Jeremy Strong: New York method acting profile was ‘foolish’

While Strong regrets the “noise and fog” the interview caused, he still stands by his acting process.

The popularity of “Succession” has made Jeremy Strong one of the most recognized actors in the world. But Strong’s rise to stardom has also been accompanied by his fair share of scrutiny of his unorthodox acting process. A 2021 profile in The New Yorker was particularly controversial, highlighting the lengthy efforts Strong made to get the role, including requests to prepare for his role on The Trial of the Chicago 7. being treated with tear gas.

This article sparked much discussion about Strong and the merits of what is colloquially known as method acting (although Strong’s approach differs significantly from the original definition of the term). Many celebrities have called on Strong for help, while others have been open about their lack of respect for method acting.

Strong isn’t particularly happy about that. Speaking to Vanity Fair at the Telluride Film Festival, where he is present to promote James Gray’s Armageddon Time, Strong expressed his regret at the infamous profile. While he still stands by his acting process, the “Succession” star believes the discourse surrounding the play ended up serving as an unnecessary distraction.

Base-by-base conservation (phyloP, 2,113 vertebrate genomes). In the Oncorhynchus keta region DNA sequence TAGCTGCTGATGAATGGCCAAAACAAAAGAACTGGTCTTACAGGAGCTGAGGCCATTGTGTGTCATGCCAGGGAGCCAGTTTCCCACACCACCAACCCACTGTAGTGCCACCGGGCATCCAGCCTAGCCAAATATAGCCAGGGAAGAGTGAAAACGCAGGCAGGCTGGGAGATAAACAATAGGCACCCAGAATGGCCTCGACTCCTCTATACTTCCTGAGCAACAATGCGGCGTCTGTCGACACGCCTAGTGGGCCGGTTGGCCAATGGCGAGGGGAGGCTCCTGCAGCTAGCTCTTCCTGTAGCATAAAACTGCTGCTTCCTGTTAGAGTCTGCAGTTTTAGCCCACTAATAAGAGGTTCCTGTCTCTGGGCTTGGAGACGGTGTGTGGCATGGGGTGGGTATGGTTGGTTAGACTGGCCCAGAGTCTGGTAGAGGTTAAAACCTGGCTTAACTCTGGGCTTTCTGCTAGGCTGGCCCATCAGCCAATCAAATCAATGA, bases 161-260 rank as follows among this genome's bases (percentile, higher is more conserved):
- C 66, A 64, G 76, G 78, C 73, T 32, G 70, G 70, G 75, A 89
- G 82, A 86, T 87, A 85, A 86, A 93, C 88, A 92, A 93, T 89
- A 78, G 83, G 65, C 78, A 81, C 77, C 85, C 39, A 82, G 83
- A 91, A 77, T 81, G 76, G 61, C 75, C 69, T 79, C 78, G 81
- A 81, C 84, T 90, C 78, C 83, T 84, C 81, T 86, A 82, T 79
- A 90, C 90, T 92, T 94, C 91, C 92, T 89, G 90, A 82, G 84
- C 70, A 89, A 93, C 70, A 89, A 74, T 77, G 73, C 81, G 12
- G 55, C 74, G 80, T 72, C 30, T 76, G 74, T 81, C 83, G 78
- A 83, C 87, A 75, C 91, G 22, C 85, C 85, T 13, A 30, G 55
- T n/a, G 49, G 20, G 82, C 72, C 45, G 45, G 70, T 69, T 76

“[The profile] Ultimately, it said more about the person who wrote it and their perspective, which is a valid perspective, than how I feel and what I’m about,” Strong said. “The noise and the fog afterwards: I think what ultimately interests me is to feel as free as possible as an actor. Part of this is trying to isolate yourself from everything and what people might be saying or thinking about you. You have to free yourself from that. It was painful. I felt stupid. As an actor, one of the most important secret weapons you can have is the ability to feel stupid.”

However, no amount of media attention will force Strong to change his behavior. He believes method acting allows him to do his best work and sees no reason to change that to appease his detractors.

“At the end of the day, it’s very simple,” he said. “You do all this stuff so you can work as unconsciously as possible. When you work on the edge of your unconscious, I think good work is possible. There’s really not much you can say about that, because it’s your subconscious. All that stuff I have to treat as vapor and fog. It’s not really relevant to the work.”

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Lindsay Lowe

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